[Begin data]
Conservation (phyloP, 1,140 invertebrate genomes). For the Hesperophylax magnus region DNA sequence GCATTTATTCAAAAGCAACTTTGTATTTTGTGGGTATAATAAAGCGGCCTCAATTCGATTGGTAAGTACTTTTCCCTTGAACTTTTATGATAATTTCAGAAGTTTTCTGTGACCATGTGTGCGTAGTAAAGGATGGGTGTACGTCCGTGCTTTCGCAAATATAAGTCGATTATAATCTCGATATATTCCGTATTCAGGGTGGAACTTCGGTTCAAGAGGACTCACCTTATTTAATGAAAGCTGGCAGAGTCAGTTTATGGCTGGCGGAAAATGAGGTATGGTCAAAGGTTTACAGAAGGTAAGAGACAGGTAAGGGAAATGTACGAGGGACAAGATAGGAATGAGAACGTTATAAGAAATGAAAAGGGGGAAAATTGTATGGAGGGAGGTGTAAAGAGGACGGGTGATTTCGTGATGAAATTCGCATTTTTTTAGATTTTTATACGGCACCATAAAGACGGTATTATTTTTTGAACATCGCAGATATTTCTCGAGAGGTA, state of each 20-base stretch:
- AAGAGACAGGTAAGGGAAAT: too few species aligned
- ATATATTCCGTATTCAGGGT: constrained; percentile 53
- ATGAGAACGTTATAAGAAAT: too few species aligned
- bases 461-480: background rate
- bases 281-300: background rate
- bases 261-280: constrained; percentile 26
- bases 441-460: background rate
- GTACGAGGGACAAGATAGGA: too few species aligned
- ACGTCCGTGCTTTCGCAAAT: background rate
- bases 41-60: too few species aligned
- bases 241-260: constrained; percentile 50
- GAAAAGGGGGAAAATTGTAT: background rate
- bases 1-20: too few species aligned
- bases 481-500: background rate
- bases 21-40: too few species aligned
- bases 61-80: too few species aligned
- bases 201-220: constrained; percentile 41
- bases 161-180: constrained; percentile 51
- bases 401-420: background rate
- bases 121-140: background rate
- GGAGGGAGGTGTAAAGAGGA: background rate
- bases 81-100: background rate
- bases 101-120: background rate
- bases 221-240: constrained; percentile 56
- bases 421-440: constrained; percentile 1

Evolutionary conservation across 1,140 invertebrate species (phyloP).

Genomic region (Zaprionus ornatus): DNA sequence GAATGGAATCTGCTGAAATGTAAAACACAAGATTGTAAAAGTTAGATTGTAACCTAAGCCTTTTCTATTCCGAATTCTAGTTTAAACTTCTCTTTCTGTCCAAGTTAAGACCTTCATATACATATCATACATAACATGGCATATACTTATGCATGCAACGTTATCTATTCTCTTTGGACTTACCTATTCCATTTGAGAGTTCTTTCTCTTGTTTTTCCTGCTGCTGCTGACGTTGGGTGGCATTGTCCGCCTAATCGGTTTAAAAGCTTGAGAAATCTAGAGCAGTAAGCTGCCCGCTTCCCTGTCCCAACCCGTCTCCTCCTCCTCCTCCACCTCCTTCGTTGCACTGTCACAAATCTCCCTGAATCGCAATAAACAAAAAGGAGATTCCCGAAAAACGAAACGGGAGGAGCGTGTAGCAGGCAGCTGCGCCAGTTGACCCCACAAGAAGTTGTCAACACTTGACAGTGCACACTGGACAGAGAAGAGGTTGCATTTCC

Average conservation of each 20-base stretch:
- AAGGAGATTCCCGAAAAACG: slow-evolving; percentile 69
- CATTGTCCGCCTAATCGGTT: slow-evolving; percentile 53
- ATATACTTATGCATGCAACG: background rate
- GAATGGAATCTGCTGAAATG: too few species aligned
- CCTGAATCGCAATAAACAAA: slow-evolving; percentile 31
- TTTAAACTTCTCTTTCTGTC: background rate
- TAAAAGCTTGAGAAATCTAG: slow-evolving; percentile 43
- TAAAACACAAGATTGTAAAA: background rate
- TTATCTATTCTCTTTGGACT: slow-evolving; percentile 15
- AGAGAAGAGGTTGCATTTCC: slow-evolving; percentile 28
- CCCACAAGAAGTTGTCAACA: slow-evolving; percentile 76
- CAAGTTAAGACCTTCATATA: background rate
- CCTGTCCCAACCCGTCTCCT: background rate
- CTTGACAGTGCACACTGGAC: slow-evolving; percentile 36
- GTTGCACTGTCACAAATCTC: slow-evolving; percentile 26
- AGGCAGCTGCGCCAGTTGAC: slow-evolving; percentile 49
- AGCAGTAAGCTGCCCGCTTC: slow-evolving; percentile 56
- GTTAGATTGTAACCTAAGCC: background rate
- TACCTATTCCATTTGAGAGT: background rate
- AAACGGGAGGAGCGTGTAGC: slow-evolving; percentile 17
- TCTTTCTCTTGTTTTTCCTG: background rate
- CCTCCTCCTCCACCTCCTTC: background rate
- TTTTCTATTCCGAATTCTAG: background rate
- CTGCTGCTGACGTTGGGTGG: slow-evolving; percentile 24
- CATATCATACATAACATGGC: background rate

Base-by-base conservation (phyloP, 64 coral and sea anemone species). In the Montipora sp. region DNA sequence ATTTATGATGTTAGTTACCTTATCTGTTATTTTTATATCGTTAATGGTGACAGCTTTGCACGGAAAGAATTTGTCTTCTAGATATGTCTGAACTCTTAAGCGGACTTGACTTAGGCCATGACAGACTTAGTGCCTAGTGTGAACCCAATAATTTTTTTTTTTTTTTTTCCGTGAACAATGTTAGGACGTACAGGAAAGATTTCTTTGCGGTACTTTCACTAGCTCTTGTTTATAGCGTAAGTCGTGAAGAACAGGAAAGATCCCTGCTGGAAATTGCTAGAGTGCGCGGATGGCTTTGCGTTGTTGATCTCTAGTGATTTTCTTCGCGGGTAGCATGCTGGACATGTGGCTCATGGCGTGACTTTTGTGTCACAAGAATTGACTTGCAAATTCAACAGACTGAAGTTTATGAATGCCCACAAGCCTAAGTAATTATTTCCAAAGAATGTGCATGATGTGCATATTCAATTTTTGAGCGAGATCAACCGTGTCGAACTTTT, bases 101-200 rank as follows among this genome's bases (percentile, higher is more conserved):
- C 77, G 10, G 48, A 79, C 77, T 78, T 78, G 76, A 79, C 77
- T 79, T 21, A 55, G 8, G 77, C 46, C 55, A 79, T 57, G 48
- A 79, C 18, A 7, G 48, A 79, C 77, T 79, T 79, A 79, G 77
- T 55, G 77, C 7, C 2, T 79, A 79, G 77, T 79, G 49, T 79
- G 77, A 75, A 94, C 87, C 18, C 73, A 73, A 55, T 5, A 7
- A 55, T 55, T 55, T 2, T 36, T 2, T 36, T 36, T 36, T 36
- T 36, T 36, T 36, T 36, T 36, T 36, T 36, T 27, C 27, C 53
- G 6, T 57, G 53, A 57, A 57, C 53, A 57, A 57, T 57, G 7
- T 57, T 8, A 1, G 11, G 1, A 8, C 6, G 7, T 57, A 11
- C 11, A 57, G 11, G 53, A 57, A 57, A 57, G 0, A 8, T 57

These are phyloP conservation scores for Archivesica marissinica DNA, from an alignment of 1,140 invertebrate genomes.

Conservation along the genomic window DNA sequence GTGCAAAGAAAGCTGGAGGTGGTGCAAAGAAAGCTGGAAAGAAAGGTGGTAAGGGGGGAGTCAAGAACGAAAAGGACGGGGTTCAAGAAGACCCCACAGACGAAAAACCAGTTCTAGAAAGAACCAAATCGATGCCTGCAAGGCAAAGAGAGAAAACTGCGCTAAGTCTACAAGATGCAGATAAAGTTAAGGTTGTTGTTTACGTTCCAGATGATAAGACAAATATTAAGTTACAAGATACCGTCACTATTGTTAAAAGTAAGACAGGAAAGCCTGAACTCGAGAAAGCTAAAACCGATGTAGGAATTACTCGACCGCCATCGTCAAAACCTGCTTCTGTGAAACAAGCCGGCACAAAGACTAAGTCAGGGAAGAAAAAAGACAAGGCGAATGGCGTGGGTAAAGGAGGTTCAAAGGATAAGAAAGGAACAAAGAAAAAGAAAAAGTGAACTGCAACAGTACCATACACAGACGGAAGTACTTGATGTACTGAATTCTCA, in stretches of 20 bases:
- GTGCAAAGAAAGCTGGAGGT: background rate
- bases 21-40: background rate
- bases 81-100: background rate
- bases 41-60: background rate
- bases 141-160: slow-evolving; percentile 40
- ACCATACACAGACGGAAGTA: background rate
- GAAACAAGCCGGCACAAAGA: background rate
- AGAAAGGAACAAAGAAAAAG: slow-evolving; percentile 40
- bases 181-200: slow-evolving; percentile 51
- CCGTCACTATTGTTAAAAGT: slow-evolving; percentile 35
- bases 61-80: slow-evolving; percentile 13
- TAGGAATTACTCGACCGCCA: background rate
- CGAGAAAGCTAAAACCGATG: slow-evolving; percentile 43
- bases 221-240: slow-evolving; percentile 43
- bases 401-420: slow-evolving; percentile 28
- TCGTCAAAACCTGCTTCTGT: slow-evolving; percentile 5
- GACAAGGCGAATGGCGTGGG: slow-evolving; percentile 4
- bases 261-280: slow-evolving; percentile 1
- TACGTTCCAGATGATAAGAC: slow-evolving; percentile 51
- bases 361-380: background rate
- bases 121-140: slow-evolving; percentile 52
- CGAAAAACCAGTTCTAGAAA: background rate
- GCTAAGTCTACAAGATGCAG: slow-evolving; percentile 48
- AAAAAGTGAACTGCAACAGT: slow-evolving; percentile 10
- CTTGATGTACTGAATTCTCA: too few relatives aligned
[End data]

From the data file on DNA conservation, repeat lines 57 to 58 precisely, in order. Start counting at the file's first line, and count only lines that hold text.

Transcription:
- T 79, T 21, A 55, G 8, G 77, C 46, C 55, A 79, T 57, G 48
- A 79, C 18, A 7, G 48, A 79, C 77, T 79, T 79, A 79, G 77